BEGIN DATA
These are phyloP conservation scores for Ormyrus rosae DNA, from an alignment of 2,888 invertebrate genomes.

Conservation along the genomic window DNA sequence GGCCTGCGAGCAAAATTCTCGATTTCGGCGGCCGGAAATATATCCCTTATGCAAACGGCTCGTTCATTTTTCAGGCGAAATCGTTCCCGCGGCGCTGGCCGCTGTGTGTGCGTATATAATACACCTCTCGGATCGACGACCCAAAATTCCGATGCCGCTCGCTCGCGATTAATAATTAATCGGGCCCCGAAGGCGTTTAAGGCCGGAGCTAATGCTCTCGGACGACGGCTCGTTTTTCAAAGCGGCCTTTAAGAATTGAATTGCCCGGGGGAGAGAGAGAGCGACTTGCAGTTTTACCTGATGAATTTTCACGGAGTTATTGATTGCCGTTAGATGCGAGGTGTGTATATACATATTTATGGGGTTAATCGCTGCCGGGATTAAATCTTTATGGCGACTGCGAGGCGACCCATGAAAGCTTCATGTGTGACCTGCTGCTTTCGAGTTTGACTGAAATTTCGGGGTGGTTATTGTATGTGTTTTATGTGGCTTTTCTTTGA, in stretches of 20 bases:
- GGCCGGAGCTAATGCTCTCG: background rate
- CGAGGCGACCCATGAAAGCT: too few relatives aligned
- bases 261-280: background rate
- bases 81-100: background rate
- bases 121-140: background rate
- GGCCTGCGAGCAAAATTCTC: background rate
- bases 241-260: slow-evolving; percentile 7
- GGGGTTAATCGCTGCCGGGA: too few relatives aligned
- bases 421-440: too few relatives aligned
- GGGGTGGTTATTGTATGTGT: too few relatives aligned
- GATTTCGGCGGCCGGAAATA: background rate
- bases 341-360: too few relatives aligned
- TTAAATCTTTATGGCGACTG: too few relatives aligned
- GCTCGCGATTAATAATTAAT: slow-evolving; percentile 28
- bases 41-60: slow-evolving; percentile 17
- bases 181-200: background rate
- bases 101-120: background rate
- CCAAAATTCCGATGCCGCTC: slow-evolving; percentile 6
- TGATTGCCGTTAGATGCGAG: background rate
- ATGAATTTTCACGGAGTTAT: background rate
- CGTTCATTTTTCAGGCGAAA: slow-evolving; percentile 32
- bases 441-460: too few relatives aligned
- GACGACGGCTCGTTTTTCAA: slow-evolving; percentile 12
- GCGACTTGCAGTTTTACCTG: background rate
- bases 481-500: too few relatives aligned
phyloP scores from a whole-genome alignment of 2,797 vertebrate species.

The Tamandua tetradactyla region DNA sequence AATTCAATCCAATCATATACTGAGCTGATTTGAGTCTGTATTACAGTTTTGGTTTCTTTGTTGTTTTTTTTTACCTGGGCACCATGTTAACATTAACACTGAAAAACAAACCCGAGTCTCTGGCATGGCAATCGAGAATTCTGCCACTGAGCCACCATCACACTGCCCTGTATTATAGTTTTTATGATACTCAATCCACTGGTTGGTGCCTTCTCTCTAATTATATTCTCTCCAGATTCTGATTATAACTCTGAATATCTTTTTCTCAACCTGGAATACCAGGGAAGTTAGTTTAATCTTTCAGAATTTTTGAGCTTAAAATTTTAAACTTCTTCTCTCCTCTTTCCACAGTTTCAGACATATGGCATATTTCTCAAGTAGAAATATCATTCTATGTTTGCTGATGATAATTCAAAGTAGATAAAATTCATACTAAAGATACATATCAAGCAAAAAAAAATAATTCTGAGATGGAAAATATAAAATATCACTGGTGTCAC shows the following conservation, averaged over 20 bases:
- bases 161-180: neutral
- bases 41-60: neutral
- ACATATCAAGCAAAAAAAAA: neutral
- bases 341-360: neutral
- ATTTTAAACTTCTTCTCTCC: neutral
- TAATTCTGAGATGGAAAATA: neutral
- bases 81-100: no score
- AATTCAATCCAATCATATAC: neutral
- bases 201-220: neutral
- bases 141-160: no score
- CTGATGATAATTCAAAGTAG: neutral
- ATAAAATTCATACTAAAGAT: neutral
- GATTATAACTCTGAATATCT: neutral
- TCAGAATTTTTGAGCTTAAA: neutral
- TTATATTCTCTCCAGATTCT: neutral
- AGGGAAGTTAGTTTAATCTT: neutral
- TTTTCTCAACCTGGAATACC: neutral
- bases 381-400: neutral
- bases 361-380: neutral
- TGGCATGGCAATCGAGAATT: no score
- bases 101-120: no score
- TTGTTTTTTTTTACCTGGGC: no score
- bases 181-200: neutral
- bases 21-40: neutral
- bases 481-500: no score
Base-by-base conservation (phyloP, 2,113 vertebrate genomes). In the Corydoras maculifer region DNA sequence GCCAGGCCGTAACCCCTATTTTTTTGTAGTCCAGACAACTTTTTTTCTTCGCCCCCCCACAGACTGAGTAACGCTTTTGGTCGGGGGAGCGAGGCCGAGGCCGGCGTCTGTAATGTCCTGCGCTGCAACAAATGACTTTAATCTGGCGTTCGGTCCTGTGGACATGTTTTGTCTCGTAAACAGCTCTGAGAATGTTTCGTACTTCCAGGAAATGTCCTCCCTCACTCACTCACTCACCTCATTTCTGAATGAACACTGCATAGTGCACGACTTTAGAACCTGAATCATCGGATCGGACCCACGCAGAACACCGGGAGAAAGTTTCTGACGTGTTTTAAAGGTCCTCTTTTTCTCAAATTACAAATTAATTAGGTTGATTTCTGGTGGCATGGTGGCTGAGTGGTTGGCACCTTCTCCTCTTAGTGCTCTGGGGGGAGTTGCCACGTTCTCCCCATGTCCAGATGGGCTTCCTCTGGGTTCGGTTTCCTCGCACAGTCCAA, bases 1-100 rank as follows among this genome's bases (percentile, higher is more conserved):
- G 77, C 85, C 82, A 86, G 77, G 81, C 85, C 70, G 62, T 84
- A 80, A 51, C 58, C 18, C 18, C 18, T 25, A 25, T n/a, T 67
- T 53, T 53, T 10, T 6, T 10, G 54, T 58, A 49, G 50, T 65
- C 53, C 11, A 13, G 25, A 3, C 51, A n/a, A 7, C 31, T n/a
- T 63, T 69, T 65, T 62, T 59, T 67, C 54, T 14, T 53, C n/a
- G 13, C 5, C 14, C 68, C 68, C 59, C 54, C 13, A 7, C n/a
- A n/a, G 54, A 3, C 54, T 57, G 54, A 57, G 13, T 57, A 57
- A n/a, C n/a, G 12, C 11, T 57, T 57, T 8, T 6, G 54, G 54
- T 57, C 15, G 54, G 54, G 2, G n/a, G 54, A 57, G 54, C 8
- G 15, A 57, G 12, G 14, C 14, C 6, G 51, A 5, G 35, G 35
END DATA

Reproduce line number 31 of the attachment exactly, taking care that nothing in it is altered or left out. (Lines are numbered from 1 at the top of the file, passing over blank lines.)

- bases 41-60: neutral